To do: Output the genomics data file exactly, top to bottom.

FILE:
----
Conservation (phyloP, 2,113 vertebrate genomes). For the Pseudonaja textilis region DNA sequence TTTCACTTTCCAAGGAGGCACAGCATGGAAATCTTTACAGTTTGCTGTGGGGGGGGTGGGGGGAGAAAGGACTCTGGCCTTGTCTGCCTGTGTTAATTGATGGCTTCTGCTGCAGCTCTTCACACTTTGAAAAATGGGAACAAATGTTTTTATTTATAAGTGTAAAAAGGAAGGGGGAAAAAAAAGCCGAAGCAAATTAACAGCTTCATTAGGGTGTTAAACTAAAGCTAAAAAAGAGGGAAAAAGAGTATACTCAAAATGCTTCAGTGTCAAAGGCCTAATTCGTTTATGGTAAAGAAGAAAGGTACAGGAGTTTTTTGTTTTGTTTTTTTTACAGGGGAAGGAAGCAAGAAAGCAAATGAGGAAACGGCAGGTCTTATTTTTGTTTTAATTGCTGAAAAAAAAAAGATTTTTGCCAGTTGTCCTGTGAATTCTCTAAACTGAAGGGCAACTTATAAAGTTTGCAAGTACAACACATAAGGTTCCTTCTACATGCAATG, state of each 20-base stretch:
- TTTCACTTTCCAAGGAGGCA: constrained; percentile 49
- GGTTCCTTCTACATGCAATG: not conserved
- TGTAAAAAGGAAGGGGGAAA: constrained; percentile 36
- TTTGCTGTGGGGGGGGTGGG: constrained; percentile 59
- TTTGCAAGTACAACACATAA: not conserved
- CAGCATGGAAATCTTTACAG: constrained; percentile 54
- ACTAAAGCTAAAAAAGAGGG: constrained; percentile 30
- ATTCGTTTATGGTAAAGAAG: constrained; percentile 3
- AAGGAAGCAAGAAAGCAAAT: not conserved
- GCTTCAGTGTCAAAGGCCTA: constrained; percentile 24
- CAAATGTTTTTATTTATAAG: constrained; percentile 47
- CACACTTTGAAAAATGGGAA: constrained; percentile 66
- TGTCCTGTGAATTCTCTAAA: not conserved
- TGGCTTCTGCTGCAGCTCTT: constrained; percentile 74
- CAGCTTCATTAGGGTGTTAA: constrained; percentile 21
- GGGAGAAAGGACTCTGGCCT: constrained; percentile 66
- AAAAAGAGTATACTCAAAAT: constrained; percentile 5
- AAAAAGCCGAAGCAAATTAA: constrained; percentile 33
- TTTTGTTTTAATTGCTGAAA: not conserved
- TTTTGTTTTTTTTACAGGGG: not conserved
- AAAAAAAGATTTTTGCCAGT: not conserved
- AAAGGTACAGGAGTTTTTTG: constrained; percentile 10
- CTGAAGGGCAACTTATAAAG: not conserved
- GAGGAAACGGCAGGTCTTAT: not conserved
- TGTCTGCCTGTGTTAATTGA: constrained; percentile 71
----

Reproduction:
Conservation (phyloP, 2,113 vertebrate genomes). For the Pseudonaja textilis region DNA sequence TTTCACTTTCCAAGGAGGCACAGCATGGAAATCTTTACAGTTTGCTGTGGGGGGGGTGGGGGGAGAAAGGACTCTGGCCTTGTCTGCCTGTGTTAATTGATGGCTTCTGCTGCAGCTCTTCACACTTTGAAAAATGGGAACAAATGTTTTTATTTATAAGTGTAAAAAGGAAGGGGGAAAAAAAAGCCGAAGCAAATTAACAGCTTCATTAGGGTGTTAAACTAAAGCTAAAAAAGAGGGAAAAAGAGTATACTCAAAATGCTTCAGTGTCAAAGGCCTAATTCGTTTATGGTAAAGAAGAAAGGTACAGGAGTTTTTTGTTTTGTTTTTTTTACAGGGGAAGGAAGCAAGAAAGCAAATGAGGAAACGGCAGGTCTTATTTTTGTTTTAATTGCTGAAAAAAAAAAGATTTTTGCCAGTTGTCCTGTGAATTCTCTAAACTGAAGGGCAACTTATAAAGTTTGCAAGTACAACACATAAGGTTCCTTCTACATGCAATG, state of each 20-base stretch:
- TTTCACTTTCCAAGGAGGCA: constrained; percentile 49
- GGTTCCTTCTACATGCAATG: not conserved
- TGTAAAAAGGAAGGGGGAAA: constrained; percentile 36
- TTTGCTGTGGGGGGGGTGGG: constrained; percentile 59
- TTTGCAAGTACAACACATAA: not conserved
- CAGCATGGAAATCTTTACAG: constrained; percentile 54
- ACTAAAGCTAAAAAAGAGGG: constrained; percentile 30
- ATTCGTTTATGGTAAAGAAG: constrained; percentile 3
- AAGGAAGCAAGAAAGCAAAT: not conserved
- GCTTCAGTGTCAAAGGCCTA: constrained; percentile 24
- CAAATGTTTTTATTTATAAG: constrained; percentile 47
- CACACTTTGAAAAATGGGAA: constrained; percentile 66
- TGTCCTGTGAATTCTCTAAA: not conserved
- TGGCTTCTGCTGCAGCTCTT: constrained; percentile 74
- CAGCTTCATTAGGGTGTTAA: constrained; percentile 21
- GGGAGAAAGGACTCTGGCCT: constrained; percentile 66
- AAAAAGAGTATACTCAAAAT: constrained; percentile 5
- AAAAAGCCGAAGCAAATTAA: constrained; percentile 33
- TTTTGTTTTAATTGCTGAAA: not conserved
- TTTTGTTTTTTTTACAGGGG: not conserved
- AAAAAAAGATTTTTGCCAGT: not conserved
- AAAGGTACAGGAGTTTTTTG: constrained; percentile 10
- CTGAAGGGCAACTTATAAAG: not conserved
- GAGGAAACGGCAGGTCTTAT: not conserved
- TGTCTGCCTGTGTTAATTGA: constrained; percentile 71